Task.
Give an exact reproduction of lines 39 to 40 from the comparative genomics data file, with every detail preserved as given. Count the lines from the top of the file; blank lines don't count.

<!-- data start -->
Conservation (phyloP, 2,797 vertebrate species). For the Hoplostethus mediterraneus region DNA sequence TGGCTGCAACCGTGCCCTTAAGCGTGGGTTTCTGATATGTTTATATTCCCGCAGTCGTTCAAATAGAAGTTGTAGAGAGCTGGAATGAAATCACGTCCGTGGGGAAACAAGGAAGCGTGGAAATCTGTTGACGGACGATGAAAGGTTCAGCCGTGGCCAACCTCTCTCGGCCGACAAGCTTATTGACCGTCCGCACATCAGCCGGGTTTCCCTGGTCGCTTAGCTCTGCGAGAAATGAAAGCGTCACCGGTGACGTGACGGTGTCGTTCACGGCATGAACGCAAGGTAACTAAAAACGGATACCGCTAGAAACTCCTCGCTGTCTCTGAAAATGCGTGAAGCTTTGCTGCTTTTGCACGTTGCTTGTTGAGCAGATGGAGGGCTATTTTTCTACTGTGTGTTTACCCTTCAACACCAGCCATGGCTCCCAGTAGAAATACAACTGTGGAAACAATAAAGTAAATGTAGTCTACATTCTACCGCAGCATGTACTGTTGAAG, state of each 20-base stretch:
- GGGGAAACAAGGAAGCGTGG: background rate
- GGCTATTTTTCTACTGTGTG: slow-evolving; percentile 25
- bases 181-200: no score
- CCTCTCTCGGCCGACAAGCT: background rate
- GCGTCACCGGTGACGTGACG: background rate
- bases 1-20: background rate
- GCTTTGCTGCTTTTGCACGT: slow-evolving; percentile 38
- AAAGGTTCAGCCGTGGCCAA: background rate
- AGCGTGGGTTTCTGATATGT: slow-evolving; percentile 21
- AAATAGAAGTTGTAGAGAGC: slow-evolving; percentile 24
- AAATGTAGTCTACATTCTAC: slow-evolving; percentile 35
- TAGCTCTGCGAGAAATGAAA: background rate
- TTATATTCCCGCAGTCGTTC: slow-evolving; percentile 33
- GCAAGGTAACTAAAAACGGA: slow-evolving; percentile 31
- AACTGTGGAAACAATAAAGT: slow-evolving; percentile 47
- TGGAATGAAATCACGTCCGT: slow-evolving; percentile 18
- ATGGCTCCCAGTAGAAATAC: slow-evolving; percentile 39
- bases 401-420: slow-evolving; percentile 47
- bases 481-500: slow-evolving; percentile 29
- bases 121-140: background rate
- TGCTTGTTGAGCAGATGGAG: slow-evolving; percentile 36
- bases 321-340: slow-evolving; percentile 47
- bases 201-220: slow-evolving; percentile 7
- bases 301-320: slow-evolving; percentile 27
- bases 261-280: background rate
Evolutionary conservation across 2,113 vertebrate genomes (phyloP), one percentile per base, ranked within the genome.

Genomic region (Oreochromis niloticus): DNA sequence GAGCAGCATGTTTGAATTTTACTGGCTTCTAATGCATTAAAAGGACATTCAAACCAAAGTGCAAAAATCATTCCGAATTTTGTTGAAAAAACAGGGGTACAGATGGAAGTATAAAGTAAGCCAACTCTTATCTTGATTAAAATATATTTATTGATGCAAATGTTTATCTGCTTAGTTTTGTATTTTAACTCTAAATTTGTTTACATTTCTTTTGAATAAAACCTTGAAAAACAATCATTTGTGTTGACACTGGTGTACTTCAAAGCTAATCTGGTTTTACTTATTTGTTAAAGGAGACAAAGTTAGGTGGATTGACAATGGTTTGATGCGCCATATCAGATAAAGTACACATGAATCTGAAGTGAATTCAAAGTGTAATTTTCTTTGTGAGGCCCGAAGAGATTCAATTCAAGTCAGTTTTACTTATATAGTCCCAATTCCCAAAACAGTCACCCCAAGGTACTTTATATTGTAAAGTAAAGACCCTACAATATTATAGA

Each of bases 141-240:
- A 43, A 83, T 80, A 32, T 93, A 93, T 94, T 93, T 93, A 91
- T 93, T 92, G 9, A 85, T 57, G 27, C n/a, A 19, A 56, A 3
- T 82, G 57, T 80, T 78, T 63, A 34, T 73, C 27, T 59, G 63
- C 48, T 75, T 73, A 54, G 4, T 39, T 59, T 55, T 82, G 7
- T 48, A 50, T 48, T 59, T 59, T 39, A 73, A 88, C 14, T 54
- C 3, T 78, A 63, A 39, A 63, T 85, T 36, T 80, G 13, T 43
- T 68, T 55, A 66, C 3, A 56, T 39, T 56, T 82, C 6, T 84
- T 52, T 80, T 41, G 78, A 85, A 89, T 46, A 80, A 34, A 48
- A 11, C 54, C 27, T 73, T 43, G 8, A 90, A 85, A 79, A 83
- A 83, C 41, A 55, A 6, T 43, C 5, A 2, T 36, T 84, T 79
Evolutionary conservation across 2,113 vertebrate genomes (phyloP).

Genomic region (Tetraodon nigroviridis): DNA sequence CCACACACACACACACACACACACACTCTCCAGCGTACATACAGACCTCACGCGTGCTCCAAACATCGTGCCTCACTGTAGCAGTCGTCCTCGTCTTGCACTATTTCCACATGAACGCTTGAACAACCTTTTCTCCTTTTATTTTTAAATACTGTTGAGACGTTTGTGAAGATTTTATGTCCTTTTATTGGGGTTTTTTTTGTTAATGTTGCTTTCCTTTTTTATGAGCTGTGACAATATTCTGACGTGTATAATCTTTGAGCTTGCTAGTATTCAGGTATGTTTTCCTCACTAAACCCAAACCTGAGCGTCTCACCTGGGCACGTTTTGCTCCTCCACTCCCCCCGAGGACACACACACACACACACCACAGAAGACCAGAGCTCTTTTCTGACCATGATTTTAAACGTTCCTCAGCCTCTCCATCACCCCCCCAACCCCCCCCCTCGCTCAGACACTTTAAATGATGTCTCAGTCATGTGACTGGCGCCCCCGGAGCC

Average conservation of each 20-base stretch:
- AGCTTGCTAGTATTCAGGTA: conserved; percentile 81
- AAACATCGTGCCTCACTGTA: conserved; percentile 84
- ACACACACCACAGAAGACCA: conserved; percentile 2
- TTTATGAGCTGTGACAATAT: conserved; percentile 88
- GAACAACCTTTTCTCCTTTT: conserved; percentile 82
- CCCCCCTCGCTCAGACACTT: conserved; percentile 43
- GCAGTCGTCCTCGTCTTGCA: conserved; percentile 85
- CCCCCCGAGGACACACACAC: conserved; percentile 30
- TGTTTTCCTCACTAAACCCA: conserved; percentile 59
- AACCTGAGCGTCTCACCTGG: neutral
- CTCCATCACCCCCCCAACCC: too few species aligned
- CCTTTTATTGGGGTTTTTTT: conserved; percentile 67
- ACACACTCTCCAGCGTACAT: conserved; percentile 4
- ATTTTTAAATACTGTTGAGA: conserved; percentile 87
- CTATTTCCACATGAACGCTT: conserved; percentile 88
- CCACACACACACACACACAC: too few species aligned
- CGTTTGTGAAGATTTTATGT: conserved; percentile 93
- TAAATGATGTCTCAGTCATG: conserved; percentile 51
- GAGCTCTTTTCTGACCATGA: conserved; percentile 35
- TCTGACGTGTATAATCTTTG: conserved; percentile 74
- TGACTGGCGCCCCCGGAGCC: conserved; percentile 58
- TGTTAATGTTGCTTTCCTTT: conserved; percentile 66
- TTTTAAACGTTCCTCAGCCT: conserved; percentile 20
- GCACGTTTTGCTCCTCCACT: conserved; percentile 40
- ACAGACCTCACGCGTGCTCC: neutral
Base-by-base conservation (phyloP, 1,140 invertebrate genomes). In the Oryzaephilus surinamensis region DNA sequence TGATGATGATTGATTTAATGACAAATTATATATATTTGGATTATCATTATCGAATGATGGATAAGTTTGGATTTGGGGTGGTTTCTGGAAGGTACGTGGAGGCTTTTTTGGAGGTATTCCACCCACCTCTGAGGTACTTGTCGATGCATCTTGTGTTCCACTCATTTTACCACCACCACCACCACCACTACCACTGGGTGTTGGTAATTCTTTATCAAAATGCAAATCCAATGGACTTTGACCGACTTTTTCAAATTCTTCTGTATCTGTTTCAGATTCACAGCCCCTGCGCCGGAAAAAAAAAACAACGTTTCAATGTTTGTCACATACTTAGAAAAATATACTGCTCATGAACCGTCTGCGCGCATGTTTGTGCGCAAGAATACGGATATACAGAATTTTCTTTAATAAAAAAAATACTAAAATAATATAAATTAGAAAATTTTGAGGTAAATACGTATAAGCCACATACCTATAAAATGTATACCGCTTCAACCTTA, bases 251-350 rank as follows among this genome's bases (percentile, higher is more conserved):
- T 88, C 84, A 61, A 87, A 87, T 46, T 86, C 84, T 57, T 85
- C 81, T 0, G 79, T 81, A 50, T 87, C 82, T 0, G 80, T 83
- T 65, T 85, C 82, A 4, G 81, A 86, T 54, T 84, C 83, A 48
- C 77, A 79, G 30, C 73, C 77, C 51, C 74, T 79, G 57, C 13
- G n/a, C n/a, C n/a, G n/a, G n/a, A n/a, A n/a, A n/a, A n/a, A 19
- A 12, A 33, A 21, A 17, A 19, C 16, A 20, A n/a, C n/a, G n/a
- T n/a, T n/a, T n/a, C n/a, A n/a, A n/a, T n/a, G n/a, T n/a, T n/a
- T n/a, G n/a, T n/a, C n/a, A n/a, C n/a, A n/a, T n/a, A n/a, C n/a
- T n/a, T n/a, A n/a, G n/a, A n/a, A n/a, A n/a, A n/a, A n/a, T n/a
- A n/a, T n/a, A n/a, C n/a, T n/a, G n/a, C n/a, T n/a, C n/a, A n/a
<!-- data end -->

- A 83, C 41, A 55, A 6, T 43, C 5, A 2, T 36, T 84, T 79
Evolutionary conservation across 2,113 vertebrate genomes (phyloP).